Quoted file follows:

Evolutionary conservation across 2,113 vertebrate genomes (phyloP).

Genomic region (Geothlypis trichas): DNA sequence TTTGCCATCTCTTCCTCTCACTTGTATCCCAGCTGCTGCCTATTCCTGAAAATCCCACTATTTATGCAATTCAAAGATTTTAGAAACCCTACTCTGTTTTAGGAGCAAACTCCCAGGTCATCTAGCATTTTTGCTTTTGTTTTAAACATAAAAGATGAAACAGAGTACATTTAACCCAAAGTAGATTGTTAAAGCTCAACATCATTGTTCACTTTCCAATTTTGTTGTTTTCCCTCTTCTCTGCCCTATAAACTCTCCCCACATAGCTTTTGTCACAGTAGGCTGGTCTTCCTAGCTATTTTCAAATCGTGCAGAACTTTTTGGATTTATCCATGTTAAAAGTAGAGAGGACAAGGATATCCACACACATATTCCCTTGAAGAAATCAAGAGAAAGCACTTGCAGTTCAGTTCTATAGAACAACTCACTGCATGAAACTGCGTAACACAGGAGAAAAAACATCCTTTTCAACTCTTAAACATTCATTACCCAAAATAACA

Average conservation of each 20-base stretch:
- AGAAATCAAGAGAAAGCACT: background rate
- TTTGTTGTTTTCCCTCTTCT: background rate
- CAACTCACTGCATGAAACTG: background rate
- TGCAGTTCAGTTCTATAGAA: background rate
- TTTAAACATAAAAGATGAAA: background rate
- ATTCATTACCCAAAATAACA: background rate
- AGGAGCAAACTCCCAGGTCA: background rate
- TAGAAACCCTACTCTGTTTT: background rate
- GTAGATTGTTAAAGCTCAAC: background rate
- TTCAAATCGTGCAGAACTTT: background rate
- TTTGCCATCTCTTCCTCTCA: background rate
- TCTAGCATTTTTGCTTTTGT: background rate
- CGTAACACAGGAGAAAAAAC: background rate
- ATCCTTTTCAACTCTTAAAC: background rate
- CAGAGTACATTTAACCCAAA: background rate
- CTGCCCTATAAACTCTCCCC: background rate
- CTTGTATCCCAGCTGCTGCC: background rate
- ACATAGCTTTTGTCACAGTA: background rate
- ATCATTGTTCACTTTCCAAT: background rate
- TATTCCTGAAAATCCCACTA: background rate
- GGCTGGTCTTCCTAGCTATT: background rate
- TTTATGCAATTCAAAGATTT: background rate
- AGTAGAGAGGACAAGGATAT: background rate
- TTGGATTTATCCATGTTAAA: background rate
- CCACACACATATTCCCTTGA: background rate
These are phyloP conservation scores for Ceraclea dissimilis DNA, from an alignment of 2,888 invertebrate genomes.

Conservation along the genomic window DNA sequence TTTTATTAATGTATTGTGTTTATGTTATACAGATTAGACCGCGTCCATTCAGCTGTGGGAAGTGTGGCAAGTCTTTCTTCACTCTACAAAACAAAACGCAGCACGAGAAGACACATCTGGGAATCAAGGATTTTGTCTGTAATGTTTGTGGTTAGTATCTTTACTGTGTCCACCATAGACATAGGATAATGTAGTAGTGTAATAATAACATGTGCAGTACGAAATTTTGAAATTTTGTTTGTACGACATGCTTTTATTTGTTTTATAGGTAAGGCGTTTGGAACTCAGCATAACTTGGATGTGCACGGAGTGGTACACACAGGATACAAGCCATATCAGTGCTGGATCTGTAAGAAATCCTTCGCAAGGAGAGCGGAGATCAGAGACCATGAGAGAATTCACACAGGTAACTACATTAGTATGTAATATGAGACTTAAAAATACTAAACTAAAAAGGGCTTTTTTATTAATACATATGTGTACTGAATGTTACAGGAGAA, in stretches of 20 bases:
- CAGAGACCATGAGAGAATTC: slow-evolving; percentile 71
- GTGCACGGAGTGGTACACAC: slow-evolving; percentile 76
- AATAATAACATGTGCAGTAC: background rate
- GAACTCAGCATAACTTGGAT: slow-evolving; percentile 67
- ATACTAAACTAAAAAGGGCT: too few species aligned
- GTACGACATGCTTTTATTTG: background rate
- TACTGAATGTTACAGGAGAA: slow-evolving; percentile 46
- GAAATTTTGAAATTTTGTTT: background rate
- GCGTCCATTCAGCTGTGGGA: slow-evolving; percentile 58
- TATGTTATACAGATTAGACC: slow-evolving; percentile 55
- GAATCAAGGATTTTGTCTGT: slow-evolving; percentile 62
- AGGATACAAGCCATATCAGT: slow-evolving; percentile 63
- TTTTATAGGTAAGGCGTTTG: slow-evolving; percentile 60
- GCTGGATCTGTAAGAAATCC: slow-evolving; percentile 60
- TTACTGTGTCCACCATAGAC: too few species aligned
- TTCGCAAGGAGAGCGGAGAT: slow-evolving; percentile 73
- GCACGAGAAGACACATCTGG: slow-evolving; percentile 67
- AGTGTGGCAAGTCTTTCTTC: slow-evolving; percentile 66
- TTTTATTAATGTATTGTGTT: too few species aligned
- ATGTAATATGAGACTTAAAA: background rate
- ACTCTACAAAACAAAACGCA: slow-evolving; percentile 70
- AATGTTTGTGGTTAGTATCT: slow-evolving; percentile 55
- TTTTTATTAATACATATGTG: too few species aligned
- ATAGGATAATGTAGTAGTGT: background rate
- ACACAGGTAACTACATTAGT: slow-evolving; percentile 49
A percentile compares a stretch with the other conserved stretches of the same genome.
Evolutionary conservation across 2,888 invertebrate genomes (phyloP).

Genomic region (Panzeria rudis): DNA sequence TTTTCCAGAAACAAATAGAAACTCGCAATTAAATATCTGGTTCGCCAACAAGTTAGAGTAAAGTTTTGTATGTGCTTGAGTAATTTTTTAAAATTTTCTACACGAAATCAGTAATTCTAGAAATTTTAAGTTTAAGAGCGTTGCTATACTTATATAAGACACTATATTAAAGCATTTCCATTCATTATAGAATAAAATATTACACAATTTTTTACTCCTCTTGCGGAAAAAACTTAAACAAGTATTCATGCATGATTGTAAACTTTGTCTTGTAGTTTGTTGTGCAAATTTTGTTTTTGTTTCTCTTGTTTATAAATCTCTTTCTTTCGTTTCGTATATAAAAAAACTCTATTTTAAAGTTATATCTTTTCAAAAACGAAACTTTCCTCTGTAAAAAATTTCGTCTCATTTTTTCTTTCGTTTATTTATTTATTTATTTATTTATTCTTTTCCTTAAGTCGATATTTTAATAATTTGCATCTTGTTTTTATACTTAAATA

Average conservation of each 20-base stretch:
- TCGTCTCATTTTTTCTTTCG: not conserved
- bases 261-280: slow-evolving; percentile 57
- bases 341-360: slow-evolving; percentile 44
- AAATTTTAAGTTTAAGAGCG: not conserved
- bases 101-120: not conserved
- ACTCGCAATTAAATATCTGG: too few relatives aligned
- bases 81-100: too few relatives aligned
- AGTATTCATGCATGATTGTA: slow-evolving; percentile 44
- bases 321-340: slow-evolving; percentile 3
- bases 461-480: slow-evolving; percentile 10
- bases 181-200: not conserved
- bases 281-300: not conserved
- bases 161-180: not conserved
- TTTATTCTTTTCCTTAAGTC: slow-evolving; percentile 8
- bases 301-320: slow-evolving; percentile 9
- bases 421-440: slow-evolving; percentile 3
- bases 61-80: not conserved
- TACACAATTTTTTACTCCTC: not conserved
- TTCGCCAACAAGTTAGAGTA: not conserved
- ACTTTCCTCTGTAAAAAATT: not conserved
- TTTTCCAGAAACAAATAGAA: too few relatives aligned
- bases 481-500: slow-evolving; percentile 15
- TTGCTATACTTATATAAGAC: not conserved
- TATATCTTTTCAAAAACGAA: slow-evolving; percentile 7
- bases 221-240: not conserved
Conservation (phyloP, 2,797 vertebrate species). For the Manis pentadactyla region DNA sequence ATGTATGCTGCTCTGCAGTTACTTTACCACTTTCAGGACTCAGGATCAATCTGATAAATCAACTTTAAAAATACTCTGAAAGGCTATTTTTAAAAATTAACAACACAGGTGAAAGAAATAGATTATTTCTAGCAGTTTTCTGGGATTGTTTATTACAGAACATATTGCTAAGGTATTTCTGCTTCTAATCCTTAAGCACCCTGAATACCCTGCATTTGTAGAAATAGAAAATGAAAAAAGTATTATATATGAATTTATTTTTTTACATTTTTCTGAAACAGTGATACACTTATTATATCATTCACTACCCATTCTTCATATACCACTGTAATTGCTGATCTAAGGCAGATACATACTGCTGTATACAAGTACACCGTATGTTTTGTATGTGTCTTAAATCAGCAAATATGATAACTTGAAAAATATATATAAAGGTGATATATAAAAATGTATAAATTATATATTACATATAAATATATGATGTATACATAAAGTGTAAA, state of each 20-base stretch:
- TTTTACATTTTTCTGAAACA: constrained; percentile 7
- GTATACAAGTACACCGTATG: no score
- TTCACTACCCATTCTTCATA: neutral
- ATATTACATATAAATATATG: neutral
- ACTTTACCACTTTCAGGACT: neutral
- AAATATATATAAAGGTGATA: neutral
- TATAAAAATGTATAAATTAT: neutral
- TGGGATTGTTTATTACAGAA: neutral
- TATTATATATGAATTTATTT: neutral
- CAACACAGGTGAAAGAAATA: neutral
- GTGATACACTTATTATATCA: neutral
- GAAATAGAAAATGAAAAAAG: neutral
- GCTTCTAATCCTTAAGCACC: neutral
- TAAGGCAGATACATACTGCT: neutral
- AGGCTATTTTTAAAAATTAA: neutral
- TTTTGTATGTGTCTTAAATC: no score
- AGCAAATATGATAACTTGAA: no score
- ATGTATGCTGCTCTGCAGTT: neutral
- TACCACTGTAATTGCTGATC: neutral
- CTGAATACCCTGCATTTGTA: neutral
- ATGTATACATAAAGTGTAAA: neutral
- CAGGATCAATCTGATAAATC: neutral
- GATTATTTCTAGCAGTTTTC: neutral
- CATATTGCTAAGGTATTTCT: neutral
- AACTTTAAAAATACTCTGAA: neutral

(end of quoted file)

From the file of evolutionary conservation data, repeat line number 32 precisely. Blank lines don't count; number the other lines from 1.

- GTGCACGGAGTGGTACACAC: slow-evolving; percentile 76